JP le Roux, a senior field guide at Singita Kruger National Park, nearly lost his life in a surfing incident. Pictures: Nidha Narrandes
JP le Roux, a senior field guide at Singita Kruger National Park, nearly lost his life in a surfing incident. Pictures: Nidha Narrandes
There are few straight paths into the bush, and a career as a field guide in a game park isn’t considered glamorous or easy. It’s often something people with a passion for nature pursue with much vigour and determination.

JP le Roux, a senior field guide at Singita Kruger National Park, nearly lost his life in a surfing incident - far from the bush. He broke his back and was bed-bound for three months. It didn’t stop him from embracing life’s adventures and staying close to nature - the way he grew up.

“I grew up in Gordon’s Bay, and for the majority of my life, up until around 23, I lived at the coast. I would work for a few months, then hitchhike up the coast, come back and work again for a few months. Very soon I gained a lot of knowledge about certain areas. People would often ask my opinion about certain places to go. Sometimes people would ask if I wouldn’t mind taking them there,” Le Roux reminisced.

He soon discovered a love for sharing information, never believing there could be a career in it.

“One day I was staying over at a backpacker, and there were three Swiss tourists there - a couple, and one girl. One half of the couple got ill, and had to be medically evacuated out of the back packers. The remaining Swiss girl asked me if I’d accompany her for the week that she had remaining in South Africa, just to make sure she got safely to places. I agreed. She offered payment, but I refused. I took her wherever she wanted to go, and eventually I decided to look into what it takes to become a guide.”

“In December 2000 I started studying to become a nature guide. I qualified in 2001, and I have been guiding ever since then,” he says. “In the beginning of my guiding career I didn’t have full-time employment. It was on and off.”

As it happens in life sometimes, chance encounters tend to steer one in various directions, or reinforce a particular path. For Le Roux it was the latter. An encounter with a birding enthusiast in Cape Town piqued his interest in the feathery creatures.

“One day I went into the city to visit the museum, and as I was hitch hiking back, somebody who gave me a lift said, ‘you must come with me, I will teach you about birds’. The guy insisted on having my number. I gave him a wrong number. Back then I was still supplementing my guiding work with restaurant work. Two or three weeks later the same guy walks into the restaurant with his wife,” Le Roux says.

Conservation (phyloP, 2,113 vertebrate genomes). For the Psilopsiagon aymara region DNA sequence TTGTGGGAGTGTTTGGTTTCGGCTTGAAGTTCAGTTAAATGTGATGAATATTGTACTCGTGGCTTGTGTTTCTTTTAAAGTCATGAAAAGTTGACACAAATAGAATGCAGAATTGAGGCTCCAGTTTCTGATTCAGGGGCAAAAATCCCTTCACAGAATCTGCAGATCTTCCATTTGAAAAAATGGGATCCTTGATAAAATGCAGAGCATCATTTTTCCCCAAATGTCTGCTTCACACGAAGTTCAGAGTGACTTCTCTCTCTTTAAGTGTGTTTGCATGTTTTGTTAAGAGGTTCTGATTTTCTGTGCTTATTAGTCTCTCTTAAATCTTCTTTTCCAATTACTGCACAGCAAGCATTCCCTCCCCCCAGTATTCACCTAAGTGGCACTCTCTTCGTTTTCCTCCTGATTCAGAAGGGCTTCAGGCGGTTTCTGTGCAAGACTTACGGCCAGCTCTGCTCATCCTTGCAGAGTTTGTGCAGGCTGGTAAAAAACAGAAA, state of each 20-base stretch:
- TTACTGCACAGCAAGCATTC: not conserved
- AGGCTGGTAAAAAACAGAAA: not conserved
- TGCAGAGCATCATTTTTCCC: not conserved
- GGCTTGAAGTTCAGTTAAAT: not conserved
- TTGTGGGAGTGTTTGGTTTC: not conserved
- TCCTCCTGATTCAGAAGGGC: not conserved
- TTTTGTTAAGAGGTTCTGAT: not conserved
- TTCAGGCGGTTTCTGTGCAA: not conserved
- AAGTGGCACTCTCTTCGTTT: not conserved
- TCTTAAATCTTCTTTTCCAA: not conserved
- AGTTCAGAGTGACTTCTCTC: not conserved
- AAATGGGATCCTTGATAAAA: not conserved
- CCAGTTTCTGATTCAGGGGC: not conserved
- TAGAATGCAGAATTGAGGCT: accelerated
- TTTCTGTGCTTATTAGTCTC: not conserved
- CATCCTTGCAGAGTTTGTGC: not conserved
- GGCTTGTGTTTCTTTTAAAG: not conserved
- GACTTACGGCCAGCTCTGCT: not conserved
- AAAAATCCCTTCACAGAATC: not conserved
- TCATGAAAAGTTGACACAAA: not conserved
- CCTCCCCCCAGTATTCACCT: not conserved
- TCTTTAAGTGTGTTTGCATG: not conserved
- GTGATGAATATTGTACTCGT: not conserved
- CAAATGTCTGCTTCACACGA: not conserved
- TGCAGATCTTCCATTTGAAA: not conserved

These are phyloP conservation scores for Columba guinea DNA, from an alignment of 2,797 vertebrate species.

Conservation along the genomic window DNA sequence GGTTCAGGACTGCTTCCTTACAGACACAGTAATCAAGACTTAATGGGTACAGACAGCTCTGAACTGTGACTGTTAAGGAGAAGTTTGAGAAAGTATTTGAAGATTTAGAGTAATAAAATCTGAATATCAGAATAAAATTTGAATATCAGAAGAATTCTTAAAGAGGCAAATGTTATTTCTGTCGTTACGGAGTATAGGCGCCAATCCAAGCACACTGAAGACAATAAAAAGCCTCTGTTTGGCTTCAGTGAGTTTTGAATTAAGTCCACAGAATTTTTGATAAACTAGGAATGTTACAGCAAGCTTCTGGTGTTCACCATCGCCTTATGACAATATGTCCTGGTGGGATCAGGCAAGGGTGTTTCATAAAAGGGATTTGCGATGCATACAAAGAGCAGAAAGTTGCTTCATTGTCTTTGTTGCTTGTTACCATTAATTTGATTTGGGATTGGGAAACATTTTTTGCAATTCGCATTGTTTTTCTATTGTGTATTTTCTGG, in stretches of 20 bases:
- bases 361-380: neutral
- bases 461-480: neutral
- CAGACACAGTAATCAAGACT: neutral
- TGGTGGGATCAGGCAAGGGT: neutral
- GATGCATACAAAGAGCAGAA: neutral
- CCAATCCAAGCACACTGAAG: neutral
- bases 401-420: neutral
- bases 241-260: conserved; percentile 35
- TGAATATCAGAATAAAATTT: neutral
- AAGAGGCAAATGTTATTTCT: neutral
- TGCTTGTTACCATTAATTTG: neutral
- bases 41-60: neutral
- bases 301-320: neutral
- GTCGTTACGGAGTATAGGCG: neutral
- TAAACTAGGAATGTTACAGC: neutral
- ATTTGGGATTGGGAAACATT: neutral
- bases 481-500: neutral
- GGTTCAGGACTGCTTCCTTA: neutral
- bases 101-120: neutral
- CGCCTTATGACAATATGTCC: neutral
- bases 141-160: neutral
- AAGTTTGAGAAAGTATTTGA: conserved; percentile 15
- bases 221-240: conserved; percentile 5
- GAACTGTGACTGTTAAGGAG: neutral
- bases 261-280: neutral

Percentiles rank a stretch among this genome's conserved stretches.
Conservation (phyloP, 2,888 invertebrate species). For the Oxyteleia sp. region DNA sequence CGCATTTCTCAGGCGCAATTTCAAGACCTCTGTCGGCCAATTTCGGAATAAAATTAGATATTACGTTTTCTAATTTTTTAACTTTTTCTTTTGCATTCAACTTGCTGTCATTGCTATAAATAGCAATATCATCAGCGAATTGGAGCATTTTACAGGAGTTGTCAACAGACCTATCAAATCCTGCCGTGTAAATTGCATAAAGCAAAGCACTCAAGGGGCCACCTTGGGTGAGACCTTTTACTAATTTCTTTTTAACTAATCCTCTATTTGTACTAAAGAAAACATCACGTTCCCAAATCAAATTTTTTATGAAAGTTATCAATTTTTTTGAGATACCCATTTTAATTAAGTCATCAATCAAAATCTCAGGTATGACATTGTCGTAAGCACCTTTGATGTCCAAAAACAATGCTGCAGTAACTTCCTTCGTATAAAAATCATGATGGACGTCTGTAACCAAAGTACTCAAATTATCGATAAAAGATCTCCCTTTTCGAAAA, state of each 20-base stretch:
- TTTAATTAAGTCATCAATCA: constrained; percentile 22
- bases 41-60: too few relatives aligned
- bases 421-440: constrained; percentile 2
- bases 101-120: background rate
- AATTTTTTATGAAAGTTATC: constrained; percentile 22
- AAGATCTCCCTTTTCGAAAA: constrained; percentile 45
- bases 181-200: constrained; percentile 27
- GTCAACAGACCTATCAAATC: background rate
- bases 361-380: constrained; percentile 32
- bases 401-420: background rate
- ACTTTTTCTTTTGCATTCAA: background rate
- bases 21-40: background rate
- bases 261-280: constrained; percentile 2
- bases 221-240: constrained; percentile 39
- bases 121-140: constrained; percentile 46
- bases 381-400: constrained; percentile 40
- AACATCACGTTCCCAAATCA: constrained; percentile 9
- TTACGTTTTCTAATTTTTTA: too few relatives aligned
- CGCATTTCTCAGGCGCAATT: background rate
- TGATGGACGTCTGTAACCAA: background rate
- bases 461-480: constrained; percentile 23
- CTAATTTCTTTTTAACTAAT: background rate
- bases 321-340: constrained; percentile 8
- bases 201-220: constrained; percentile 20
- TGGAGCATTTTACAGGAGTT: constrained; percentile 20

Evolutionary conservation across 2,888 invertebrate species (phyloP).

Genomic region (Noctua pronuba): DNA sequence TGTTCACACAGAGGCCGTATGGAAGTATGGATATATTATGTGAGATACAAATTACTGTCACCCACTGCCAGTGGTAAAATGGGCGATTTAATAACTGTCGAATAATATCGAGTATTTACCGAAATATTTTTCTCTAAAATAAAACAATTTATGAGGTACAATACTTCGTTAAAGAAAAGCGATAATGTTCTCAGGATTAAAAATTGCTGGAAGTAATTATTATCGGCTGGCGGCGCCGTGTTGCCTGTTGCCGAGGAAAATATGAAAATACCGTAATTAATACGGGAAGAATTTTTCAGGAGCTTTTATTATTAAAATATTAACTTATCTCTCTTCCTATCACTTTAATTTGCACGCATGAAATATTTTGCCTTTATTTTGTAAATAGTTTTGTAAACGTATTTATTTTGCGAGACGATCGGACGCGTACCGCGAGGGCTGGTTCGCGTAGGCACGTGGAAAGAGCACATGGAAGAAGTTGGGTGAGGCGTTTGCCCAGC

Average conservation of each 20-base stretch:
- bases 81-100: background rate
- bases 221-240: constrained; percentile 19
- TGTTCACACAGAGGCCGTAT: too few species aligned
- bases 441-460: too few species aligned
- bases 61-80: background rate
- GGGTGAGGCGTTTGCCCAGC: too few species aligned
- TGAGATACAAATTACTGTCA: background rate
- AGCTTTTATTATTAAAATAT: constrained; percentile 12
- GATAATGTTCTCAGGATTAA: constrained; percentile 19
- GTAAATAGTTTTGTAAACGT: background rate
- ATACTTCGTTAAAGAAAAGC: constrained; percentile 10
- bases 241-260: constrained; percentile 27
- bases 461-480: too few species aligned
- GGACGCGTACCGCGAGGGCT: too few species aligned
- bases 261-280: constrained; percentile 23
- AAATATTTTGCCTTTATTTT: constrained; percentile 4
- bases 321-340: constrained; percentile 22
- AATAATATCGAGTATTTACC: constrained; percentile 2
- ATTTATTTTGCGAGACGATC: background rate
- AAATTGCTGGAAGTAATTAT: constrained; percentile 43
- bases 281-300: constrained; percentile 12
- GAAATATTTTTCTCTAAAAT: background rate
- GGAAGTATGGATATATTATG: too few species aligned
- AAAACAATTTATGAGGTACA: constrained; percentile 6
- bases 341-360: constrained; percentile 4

The man’s wife didn’t really share her husband’s passion for birds and begged Le Roux to go bird watching with him.

“He taught me about birds, and insisted on me becoming a bird guide.”

What does it take to become a field guide, and what type of personality must you be?

“You need passion for people and for nature. You need to have a passion for working for people, and creating unique experiences for them. One of my biggest rewards is to see people leaving happy, and living up to the expectations that they have.”

Le Roux knows Singita’s 33000-acre private concession in Kruger National Park like it’s his own back yard. It kind of is, anyway. Just about every tree and hill is a landmark for a well-trained eye like Le Roux’s.

He shifts the Land Rover into gear, through riverbeds and between prickly bushes, moving effortlessly over the landscape in search of the magnificent beasts that inhabit this land. Witnessed in person his skills are more than a gift. They are honed over many years of hard work and dedication.

Training for a guide is no walk in the, er, bush either. It’s a multi-faceted regimen that ensures only the best and most capable guides get to work at establishments like Singita.

“The best way to start a career is to make contact with the Field Guiding Association of South Africa, and then get in touch with a training service provider like EcoTraining. They provide an intensive six-month training course.”

Of course, there’s nothing stopping an aspiring guide from taking the initiative.

“Make contact with a lodge and ask if it’s possible if they can just go for a week, and decide if this is what they want to do.

“Quite often it looks very romantic to do it, but it’s often hard work, that a lot of the younger guys don’t see. Many of them get the wrong idea,” Le Roux says.

He has some parting advice too for the young field guides.

“Give it your best, study hard and learn as much as possible. Be humble and always work to the next level of qualification to make sure you’re at the very top of what you can do.”